To catch a fish, you need a good-

img_0230

Recently I’ve  been thinking a lot about first lines of books and  how to really peak a reader’s interest. Yep, you guessed it, I’m thinking about hooks. The book I’m currently working on My Bloody Revenge (working title) has an okay hook, but I think it could be a bit better. I really felt stumped on how I could make it better, so I’ve been reading the first lines of my favorite authors to see how they managed to reel me in.

IMG_0133

“I never used to keep track of the phases of the moon.” Fool Moon, Jim Butcher

“It first happened when I was five.” Vampire Kisses, Ellen Schreiber

“On the day Claire became a member of the Glass House, somebody stole her laundry.” Glass Houses, Rachel Caine

“The day I died started out bad and got worse in a hurry.” Undead and unwed, MaryJanice Davidson

book shelf 2

When I read these lines, I instantly want to read more of the book (well, that’s the whole point of a hook) but I can’t seem to figure out why. What do all these lines have in common. the only thing I can see that’s the same about these lines is that they are all kind of unusual. I mean almost no one keeps track of the phases of the moon. What could happen in a five-year-old’s life that would be that memorable? Why would someone steal laundry? And I would think that dying would be bad enough for one day.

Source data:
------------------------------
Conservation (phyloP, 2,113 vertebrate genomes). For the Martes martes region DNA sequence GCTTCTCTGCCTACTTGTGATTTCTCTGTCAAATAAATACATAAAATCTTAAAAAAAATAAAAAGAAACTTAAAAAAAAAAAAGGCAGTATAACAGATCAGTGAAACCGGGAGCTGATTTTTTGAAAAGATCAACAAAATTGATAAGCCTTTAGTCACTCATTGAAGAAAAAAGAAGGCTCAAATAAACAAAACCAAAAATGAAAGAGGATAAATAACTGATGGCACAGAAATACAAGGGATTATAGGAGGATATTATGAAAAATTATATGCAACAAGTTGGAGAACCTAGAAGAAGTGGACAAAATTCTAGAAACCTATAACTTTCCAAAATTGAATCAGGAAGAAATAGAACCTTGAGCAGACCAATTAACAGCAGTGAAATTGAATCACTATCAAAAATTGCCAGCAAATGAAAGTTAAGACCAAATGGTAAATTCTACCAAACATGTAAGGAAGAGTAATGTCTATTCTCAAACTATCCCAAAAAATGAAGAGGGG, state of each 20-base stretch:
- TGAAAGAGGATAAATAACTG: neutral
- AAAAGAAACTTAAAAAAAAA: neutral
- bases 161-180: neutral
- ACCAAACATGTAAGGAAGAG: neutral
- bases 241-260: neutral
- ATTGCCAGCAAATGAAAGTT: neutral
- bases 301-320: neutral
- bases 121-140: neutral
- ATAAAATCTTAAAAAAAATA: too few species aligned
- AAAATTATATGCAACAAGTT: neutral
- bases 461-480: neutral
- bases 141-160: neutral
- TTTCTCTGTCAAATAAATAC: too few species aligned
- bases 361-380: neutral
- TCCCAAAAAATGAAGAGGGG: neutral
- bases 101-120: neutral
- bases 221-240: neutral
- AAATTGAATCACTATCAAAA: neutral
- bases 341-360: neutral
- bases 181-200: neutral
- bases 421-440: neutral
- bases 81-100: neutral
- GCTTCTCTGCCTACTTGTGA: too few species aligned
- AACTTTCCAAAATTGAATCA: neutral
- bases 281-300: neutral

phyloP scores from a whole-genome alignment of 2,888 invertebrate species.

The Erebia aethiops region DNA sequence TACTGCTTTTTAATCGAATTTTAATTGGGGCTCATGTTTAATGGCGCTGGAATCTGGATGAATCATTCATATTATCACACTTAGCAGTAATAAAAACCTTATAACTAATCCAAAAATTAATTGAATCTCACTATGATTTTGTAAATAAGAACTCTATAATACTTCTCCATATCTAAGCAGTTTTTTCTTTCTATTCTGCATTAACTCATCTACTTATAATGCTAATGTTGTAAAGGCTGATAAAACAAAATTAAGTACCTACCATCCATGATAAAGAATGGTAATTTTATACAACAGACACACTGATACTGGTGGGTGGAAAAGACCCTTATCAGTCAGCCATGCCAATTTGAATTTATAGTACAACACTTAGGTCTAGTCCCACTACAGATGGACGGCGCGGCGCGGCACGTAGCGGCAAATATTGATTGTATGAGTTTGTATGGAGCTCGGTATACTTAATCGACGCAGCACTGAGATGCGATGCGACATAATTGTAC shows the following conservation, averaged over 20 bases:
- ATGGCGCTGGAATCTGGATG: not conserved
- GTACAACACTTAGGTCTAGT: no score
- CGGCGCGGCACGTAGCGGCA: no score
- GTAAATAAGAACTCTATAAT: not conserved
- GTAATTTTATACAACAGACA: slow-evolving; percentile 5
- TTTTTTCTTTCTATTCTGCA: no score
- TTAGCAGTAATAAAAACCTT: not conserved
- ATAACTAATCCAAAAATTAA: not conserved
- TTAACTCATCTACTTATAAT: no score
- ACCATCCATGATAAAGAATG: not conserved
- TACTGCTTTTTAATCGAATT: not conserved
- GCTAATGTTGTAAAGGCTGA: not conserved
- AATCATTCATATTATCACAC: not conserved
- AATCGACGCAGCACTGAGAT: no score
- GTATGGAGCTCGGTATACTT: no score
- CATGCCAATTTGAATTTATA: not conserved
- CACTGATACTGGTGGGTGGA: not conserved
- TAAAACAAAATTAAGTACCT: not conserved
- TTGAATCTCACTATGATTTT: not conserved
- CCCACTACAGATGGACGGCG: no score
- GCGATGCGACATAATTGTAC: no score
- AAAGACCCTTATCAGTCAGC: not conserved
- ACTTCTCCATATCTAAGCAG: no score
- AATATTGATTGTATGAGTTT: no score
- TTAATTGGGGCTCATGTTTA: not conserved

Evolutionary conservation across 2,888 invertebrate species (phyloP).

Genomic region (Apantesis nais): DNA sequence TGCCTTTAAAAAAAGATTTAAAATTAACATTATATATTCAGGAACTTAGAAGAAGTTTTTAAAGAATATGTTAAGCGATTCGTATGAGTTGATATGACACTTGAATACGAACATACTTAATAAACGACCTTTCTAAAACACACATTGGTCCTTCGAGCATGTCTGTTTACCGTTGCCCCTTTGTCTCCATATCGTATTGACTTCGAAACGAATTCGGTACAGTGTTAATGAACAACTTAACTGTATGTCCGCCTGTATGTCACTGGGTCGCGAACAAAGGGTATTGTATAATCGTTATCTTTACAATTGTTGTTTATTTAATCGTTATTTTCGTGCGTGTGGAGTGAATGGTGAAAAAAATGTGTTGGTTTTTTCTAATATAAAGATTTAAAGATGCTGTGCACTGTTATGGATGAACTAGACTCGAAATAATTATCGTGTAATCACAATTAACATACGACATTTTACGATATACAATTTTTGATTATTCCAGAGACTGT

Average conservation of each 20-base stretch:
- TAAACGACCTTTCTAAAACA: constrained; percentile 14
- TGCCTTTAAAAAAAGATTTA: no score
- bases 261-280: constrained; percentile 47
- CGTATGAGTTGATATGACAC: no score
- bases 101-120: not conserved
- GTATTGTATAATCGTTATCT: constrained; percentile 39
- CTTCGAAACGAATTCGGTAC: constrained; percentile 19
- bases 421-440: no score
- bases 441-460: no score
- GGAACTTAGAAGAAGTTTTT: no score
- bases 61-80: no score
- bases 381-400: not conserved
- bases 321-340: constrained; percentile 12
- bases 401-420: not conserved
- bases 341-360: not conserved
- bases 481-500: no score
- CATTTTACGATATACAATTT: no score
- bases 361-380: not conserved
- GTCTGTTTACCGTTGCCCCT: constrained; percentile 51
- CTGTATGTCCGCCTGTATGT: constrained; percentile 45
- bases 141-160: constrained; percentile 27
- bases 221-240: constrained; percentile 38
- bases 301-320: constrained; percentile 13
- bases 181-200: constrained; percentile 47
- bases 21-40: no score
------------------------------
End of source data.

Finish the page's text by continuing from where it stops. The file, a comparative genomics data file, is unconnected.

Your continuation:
My first line on the other hand:

“I often dream about the night you die,” Robby said, in a voice just above a whisper.

It’s kind of lacking something, isn’t it? What it’s lacking, I have no clue, but it’s definitely lacking something.

Blarg! Why are hooks so hard!

broken F

Advertisements